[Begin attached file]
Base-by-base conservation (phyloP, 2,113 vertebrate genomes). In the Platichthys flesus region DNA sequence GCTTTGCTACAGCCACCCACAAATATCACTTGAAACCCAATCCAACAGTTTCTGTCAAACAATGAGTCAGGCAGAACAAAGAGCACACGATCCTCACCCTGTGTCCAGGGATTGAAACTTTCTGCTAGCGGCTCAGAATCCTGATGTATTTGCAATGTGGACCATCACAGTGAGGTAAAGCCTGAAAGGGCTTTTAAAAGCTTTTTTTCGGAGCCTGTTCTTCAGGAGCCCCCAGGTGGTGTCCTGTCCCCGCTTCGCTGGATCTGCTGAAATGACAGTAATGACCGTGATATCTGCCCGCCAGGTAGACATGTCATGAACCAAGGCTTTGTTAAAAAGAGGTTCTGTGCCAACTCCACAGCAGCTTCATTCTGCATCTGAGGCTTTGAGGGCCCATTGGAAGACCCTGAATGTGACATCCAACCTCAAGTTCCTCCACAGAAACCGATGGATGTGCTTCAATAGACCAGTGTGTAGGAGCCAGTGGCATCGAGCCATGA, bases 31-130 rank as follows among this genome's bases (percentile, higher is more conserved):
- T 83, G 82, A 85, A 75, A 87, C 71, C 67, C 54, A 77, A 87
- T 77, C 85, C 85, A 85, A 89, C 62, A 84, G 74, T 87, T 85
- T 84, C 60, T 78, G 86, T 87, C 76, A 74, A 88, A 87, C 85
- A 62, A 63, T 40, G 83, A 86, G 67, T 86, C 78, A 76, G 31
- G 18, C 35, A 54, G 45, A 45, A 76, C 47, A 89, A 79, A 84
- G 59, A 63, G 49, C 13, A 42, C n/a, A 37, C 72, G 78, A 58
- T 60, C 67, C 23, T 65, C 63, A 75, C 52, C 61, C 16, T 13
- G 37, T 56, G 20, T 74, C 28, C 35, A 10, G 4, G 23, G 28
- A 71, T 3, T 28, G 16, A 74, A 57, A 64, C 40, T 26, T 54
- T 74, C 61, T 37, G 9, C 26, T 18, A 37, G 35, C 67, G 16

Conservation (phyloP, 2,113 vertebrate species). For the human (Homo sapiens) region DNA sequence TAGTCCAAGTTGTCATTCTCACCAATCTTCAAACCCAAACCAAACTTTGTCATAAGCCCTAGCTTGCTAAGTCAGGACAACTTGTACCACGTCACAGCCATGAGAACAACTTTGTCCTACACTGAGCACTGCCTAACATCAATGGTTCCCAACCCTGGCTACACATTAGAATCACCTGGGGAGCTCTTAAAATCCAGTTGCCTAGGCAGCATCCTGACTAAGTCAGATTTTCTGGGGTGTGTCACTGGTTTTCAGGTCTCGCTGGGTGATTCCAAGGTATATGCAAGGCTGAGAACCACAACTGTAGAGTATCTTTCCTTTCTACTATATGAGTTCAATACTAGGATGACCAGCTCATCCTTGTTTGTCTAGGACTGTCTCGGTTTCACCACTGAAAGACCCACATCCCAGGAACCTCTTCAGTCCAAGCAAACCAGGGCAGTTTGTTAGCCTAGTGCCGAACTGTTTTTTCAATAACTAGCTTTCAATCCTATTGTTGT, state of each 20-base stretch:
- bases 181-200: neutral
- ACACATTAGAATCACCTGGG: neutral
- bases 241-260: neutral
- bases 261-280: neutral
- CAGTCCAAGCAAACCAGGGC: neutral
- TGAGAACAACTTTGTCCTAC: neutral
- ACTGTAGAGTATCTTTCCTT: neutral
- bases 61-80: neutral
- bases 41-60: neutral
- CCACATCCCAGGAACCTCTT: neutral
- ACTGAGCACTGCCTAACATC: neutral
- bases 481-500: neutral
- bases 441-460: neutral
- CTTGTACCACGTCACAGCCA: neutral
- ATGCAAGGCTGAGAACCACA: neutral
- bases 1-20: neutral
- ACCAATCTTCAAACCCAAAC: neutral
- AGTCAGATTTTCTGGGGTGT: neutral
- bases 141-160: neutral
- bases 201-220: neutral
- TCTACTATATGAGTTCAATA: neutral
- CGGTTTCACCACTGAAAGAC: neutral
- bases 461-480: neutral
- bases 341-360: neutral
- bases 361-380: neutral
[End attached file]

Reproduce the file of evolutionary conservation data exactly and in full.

Base-by-base conservation (phyloP, 2,113 vertebrate genomes). In the Platichthys flesus region DNA sequence GCTTTGCTACAGCCACCCACAAATATCACTTGAAACCCAATCCAACAGTTTCTGTCAAACAATGAGTCAGGCAGAACAAAGAGCACACGATCCTCACCCTGTGTCCAGGGATTGAAACTTTCTGCTAGCGGCTCAGAATCCTGATGTATTTGCAATGTGGACCATCACAGTGAGGTAAAGCCTGAAAGGGCTTTTAAAAGCTTTTTTTCGGAGCCTGTTCTTCAGGAGCCCCCAGGTGGTGTCCTGTCCCCGCTTCGCTGGATCTGCTGAAATGACAGTAATGACCGTGATATCTGCCCGCCAGGTAGACATGTCATGAACCAAGGCTTTGTTAAAAAGAGGTTCTGTGCCAACTCCACAGCAGCTTCATTCTGCATCTGAGGCTTTGAGGGCCCATTGGAAGACCCTGAATGTGACATCCAACCTCAAGTTCCTCCACAGAAACCGATGGATGTGCTTCAATAGACCAGTGTGTAGGAGCCAGTGGCATCGAGCCATGA, bases 31-130 rank as follows among this genome's bases (percentile, higher is more conserved):
- T 83, G 82, A 85, A 75, A 87, C 71, C 67, C 54, A 77, A 87
- T 77, C 85, C 85, A 85, A 89, C 62, A 84, G 74, T 87, T 85
- T 84, C 60, T 78, G 86, T 87, C 76, A 74, A 88, A 87, C 85
- A 62, A 63, T 40, G 83, A 86, G 67, T 86, C 78, A 76, G 31
- G 18, C 35, A 54, G 45, A 45, A 76, C 47, A 89, A 79, A 84
- G 59, A 63, G 49, C 13, A 42, C n/a, A 37, C 72, G 78, A 58
- T 60, C 67, C 23, T 65, C 63, A 75, C 52, C 61, C 16, T 13
- G 37, T 56, G 20, T 74, C 28, C 35, A 10, G 4, G 23, G 28
- A 71, T 3, T 28, G 16, A 74, A 57, A 64, C 40, T 26, T 54
- T 74, C 61, T 37, G 9, C 26, T 18, A 37, G 35, C 67, G 16

Conservation (phyloP, 2,113 vertebrate species). For the human (Homo sapiens) region DNA sequence TAGTCCAAGTTGTCATTCTCACCAATCTTCAAACCCAAACCAAACTTTGTCATAAGCCCTAGCTTGCTAAGTCAGGACAACTTGTACCACGTCACAGCCATGAGAACAACTTTGTCCTACACTGAGCACTGCCTAACATCAATGGTTCCCAACCCTGGCTACACATTAGAATCACCTGGGGAGCTCTTAAAATCCAGTTGCCTAGGCAGCATCCTGACTAAGTCAGATTTTCTGGGGTGTGTCACTGGTTTTCAGGTCTCGCTGGGTGATTCCAAGGTATATGCAAGGCTGAGAACCACAACTGTAGAGTATCTTTCCTTTCTACTATATGAGTTCAATACTAGGATGACCAGCTCATCCTTGTTTGTCTAGGACTGTCTCGGTTTCACCACTGAAAGACCCACATCCCAGGAACCTCTTCAGTCCAAGCAAACCAGGGCAGTTTGTTAGCCTAGTGCCGAACTGTTTTTTCAATAACTAGCTTTCAATCCTATTGTTGT, state of each 20-base stretch:
- bases 181-200: neutral
- ACACATTAGAATCACCTGGG: neutral
- bases 241-260: neutral
- bases 261-280: neutral
- CAGTCCAAGCAAACCAGGGC: neutral
- TGAGAACAACTTTGTCCTAC: neutral
- ACTGTAGAGTATCTTTCCTT: neutral
- bases 61-80: neutral
- bases 41-60: neutral
- CCACATCCCAGGAACCTCTT: neutral
- ACTGAGCACTGCCTAACATC: neutral
- bases 481-500: neutral
- bases 441-460: neutral
- CTTGTACCACGTCACAGCCA: neutral
- ATGCAAGGCTGAGAACCACA: neutral
- bases 1-20: neutral
- ACCAATCTTCAAACCCAAAC: neutral
- AGTCAGATTTTCTGGGGTGT: neutral
- bases 141-160: neutral
- bases 201-220: neutral
- TCTACTATATGAGTTCAATA: neutral
- CGGTTTCACCACTGAAAGAC: neutral
- bases 461-480: neutral
- bases 341-360: neutral
- bases 361-380: neutral